Retail Industry in India & Abroad
Overview, market size, growth trends, news resources
Boys growing up in the 1970s would, once in a while, be dragged to a textile showroom by their father or mother and asked to pick up a piece of cloth for a shirt or trouser. The choice made, they would once again be towed away, this time to a tailor’s shop, where the tailor and his assistant would give them some embarrassing moments while taking the measurements. Two weeks later, it would be time for another visit to the tailor’s to collect the shirt or trouser.
That was a slice of the good old, though slow and tedious, world of retailing (this is a good time to mention that the word “retail” comes from the Old French tailoring term “retaille”, meaning “to cut off,” “clip,” or “divide”).
In those days, only well-heeled parents could afford branded readymades for their sons—we aren’t mentioning girls because, in those days, most of them were lucky enough to get their dresses stitched by their mothers.
Today, boys and girls and men and women can all walk in and out of a fashion store inside an hour, happily holding heavy, logo-emblazoned shopping bags.
In case we are not quite predisposed to walk, we can just make a few clicks on our laptops to make all sorts of must-have merchandise, garments included, magically appear at our doorsteps.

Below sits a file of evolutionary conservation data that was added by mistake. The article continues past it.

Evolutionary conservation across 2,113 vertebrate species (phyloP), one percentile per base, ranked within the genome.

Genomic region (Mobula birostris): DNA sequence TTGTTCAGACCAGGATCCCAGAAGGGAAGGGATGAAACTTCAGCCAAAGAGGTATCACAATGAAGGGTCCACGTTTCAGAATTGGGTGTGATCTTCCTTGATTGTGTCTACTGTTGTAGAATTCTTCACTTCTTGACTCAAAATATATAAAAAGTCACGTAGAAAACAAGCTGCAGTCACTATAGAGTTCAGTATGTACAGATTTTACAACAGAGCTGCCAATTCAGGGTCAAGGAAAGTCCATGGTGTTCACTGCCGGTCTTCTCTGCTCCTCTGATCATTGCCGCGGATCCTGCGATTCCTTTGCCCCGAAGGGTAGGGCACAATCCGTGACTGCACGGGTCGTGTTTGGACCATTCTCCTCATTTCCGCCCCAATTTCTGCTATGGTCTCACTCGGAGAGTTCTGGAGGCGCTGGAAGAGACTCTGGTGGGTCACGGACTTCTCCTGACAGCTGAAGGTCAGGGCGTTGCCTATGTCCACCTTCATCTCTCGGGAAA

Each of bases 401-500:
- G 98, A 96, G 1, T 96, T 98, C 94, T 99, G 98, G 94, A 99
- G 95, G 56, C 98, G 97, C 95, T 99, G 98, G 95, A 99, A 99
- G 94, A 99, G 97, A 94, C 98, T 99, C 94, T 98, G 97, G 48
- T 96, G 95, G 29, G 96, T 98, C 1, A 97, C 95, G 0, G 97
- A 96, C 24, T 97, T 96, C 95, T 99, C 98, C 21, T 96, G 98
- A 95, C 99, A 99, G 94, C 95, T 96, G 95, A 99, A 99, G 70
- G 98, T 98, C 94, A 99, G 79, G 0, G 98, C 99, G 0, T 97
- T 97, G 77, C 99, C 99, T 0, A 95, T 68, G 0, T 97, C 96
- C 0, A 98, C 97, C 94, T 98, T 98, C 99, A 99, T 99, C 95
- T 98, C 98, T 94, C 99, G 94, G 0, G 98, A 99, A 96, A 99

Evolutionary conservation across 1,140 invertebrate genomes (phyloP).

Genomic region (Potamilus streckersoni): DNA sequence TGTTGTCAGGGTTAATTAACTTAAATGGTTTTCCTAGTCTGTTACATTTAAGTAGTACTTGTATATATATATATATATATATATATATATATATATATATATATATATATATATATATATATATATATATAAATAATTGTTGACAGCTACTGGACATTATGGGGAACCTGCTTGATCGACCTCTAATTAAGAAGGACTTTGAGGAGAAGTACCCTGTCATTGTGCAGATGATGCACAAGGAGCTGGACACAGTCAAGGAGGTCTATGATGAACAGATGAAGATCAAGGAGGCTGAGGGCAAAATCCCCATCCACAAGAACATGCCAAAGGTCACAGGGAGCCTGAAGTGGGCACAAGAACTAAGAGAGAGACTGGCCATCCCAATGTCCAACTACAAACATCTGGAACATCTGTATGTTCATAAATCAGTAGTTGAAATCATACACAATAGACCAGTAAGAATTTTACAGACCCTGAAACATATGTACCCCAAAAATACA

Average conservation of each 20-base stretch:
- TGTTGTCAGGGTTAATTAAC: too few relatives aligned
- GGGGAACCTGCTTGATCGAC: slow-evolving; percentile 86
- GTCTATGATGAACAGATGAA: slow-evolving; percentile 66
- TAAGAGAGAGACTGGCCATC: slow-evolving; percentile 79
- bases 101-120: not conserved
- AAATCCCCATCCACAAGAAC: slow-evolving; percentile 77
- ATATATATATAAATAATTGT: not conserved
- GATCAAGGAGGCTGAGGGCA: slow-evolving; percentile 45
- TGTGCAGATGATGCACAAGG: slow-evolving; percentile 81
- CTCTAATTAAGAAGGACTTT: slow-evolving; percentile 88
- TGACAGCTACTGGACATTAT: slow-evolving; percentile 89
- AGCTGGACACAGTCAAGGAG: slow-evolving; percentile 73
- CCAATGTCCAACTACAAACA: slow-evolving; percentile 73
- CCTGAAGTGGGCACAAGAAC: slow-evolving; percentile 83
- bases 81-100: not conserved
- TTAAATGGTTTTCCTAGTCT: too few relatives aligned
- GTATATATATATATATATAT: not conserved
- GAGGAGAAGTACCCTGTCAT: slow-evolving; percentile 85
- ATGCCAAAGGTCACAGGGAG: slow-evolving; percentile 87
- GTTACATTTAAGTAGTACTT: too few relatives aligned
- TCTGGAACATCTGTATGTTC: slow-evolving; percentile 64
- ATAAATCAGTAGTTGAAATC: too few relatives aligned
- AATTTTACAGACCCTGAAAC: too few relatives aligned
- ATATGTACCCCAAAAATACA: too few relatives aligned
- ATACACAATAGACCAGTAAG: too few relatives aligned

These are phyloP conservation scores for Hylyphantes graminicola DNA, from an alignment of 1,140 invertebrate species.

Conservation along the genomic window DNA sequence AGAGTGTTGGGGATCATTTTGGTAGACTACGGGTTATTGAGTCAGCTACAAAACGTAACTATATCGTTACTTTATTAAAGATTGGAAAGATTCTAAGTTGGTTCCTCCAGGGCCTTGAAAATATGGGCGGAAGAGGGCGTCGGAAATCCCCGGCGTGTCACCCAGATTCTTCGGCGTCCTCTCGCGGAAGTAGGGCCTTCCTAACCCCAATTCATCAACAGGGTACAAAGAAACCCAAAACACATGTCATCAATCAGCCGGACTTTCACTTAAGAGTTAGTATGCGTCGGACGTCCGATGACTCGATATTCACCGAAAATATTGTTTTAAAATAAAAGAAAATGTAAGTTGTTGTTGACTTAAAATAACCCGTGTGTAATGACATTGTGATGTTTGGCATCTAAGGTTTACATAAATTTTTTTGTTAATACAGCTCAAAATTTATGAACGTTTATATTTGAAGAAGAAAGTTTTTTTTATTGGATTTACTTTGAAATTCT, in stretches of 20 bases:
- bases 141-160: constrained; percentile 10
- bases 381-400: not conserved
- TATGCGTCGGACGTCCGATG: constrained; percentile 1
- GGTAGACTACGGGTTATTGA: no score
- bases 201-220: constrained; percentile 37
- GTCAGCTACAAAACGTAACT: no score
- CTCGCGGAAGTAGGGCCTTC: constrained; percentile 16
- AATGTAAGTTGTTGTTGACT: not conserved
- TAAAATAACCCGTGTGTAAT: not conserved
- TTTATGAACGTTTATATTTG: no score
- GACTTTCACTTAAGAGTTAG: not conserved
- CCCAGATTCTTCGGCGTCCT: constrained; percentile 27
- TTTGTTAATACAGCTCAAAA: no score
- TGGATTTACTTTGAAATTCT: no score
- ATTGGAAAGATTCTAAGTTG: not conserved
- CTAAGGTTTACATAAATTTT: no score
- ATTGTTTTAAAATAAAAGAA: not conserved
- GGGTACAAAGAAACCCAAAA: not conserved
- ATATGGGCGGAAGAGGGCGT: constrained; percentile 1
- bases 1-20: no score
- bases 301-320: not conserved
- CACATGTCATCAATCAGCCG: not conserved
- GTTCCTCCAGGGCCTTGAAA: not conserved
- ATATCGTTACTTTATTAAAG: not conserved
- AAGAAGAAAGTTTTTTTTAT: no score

Before long, we may even have our goods home-delivered by drones, no less: Walmart, Amazon, and other US companies have sought permission to use custom-built flying machines for just this purpose.
But till then, we may have to make do with traditional stores, modern retail outlets, and e-retail portals, all of which are doing very well, meanwhile. For the old and traditional “kirana” format, the strength is in its features such as lower prices and short-term credit.
However, the modern retail outlet seems to be gradually giving the pop-and-mom store many things to worry about—in terms of not only shopping experience but also promotions, discounts, and “free gifts.” Giving them all a good run for their money is e-commerce, with its ease of use and variety of goods.
They all must be doing many things right—the retail industry, both traditional and modern, in-store and online, is now worth $24 trillion in sales globally.
History of the Retail industry
In the US, the retail industry is said to have started developing in the 18th century, with general stores. Much later, in 1846, Marble Palace opened in New York, to sell European merchandise. In the late 1800s, Sears and Roebuck introduced the catalogue business and, in 1925, opened a chain of retail stores. Sears was the biggest player in the US retail world till 1989, when Walmart surpassed it.
When US suburbs began to grow after World War II, supermarkets began to flourish. The increased use of automobiles during 1920-1940 allowed people not only to travel to supermarkets far away but also to bring home sizeable quantities of goods.
Refrigerators at home meant that they could store perishables. With the population explosion in 1950-70, open-air malls came up, which led to the establishment of bigger supermarkets and hypermarkets.
In Europe, the Industrial Revolution laid the foundations for the consumer goods industry, and the retail sector began to grow. One of the first department stores to come up was probably Bennett’s in Derby, England, in 1734, according to Wikipedia.
However, the first department store as per records is Harding, Howell, and Co, which started business in 1796 at Pall Mall, London. Harrods started business in London in 1834.
India was also not to be left behind.